The venue is “Azienda Agricola Ciro Menozzi – Cascina Baciocca”, an experimental farm of the Department of Agricultural and Environmental Sciences - Production, Landscape, Agroenergy of the University of Milan.
In the 2023 ACRE 2nd Cascade Campaign, participants are asked to perform object detection to recognize crop plants and weeds on RGB images. Data was collected in real crop fields during the 1st Field Campaign in June 2022. The dataset comprises images captured by an agricultural robot of different field plots with an RGB camera. Images represent two kinds of crops (maize and bean) and multiple species of weeds. Participants are provided with labeled images to train their models, and they are asked to submit their hypothesis (detections in COCO format) of a test dataset.
The 2022 ACRE 1st Field Campaign took place in June 6th-10th 2022 at the “AgroTechnoPôle” site of INRAE in Montoldre (France).
Four teams successfully participated to the Campaign, executing the following Functionality Benchmarks (FBM) and Task Benchmarks (TBM) on beans and maize (...and weeds) cultivations: Plant Discrimination FBM; Weed Destruction FBM; Field Navigation FBM; Intra-row weeding TBM; Crop mapping TBM.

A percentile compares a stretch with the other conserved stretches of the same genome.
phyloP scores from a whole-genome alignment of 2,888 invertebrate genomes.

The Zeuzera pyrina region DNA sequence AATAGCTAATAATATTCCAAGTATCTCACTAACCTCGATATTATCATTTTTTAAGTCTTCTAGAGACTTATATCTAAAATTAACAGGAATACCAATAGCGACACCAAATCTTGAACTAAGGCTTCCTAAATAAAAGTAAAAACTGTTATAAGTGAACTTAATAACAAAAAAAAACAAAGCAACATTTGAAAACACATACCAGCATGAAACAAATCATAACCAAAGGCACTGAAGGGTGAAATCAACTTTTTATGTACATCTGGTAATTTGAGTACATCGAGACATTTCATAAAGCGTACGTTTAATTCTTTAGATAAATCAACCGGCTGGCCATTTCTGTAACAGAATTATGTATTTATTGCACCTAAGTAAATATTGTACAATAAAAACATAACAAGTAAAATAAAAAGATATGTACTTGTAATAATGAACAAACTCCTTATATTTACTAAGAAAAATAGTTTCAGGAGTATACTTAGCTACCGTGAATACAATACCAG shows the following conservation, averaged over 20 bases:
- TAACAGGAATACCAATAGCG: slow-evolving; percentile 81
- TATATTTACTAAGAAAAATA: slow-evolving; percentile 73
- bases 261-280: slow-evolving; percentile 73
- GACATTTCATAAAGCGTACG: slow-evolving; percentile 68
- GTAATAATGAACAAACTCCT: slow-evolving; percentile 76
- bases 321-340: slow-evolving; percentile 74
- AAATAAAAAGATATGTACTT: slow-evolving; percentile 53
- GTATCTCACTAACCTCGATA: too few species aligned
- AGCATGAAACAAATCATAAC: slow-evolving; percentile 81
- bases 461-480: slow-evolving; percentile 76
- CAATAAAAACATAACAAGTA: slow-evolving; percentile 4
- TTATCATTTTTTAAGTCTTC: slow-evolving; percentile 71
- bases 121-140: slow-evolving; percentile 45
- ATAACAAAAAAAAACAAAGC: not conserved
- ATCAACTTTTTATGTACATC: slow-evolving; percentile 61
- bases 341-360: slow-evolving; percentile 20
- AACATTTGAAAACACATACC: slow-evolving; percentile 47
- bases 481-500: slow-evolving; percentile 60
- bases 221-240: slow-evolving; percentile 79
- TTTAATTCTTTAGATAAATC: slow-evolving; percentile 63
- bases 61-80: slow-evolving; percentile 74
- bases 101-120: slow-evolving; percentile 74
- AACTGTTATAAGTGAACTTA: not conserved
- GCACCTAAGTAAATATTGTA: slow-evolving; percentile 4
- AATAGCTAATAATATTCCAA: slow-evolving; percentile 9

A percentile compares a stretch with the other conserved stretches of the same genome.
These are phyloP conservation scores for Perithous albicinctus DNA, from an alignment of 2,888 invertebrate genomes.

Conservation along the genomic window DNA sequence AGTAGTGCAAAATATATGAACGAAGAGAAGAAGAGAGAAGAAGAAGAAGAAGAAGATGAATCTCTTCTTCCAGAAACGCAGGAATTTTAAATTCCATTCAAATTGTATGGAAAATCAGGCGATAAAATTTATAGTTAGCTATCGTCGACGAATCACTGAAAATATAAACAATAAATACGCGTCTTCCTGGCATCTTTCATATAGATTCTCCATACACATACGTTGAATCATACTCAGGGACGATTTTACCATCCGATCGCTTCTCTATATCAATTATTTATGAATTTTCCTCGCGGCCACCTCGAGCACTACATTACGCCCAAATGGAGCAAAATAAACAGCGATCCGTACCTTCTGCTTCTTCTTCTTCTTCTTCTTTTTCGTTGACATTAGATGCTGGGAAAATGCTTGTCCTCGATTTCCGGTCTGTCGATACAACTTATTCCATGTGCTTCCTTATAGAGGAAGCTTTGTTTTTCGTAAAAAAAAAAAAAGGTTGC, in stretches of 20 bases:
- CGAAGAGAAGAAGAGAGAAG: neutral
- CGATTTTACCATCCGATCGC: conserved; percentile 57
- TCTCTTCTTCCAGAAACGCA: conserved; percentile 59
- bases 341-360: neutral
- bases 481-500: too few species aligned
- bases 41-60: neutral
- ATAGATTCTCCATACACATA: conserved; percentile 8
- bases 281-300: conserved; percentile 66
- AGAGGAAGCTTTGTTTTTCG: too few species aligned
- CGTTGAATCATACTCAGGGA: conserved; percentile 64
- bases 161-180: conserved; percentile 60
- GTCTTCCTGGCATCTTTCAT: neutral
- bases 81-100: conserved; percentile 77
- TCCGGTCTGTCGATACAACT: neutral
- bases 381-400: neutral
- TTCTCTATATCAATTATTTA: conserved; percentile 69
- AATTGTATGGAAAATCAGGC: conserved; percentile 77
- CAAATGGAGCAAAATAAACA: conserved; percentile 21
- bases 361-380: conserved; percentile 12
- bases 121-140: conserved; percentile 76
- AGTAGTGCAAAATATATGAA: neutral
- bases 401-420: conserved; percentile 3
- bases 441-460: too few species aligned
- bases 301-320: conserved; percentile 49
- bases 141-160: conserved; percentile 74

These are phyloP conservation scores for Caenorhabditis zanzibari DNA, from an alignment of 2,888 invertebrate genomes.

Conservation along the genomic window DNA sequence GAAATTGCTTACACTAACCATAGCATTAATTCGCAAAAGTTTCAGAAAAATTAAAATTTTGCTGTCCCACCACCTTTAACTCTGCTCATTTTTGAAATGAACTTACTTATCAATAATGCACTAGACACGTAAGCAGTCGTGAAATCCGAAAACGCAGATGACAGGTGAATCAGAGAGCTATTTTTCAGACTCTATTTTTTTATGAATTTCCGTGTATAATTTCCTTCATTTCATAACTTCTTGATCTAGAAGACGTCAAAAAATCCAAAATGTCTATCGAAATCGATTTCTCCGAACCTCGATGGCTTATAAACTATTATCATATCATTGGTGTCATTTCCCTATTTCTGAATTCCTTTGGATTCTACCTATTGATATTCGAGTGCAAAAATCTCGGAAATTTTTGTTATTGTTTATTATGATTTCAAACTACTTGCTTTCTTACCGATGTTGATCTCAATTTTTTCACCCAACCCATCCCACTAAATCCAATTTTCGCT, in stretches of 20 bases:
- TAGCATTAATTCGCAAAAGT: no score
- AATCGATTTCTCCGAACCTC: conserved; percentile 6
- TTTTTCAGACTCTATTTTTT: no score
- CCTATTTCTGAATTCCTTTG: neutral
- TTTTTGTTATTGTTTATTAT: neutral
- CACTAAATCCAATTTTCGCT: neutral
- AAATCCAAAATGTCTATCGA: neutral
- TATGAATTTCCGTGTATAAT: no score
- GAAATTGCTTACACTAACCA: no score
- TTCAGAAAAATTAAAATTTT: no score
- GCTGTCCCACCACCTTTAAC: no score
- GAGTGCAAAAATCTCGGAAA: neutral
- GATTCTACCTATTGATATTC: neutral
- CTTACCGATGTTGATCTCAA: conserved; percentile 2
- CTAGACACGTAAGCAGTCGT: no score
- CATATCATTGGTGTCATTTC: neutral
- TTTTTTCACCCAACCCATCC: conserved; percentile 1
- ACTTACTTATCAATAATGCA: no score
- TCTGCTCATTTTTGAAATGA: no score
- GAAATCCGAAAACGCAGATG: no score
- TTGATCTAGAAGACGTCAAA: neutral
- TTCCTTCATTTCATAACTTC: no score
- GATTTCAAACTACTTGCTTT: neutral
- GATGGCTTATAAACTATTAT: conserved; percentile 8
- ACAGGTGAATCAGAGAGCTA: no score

In the 2022 ACRE 1st Cascade Campaign, participants were asked to segment RGB images to distinguish between crop, weeds, and background.
Data has been collected in real crop fields during 2019 and 2021 agricultural robotics competitions. The dataset comprises images captured by two agricultural robots in different moments and with different RGB cameras. Images consist of two kinds of crops (maize and bean) and multiple species of weeds. Participants are provided with labeled images to train their models, and they are asked to submit their hypothesis (segmented images) of a test dataset.
The ACRE 2021 dry-run Field Campaign took place at INRAE's facility in Montoldre (France) from 20th to 24th September 2021.
The first dry-run took place in October 2020, however, due to the Covid-19 pandemic situation, only one team participated in it. Thus, a second dry-run was scheduled for June 2021. Nonetheless, exceptionally bad weather conditions made it impossible to hold the competition. Heavy rain, strong winds, and low temperatures caused significant soil degradation and loss of plants. Thus, the dry-run finally took place in September 2021.
Dry-run Cascade Campaign (2020)
In the 2020 ACRE Cascade Campaign, participants were asked to segment RGB images to distinguish between crop, weeds, and background.
Data has been collected in real crop fields during an agricultural robotics competition. The dataset was composed of images captured by four agricultural robots in different moments and with different RGB cameras. Images consisted of two kinds of crops (haricot and maize) and multiple species of weeds. Participants were provided with labeled images to train their models, and they were asked to submit their hypothesis (segmented images) of a test dataset.
Matteo Matteucci (Politecnico di Milano)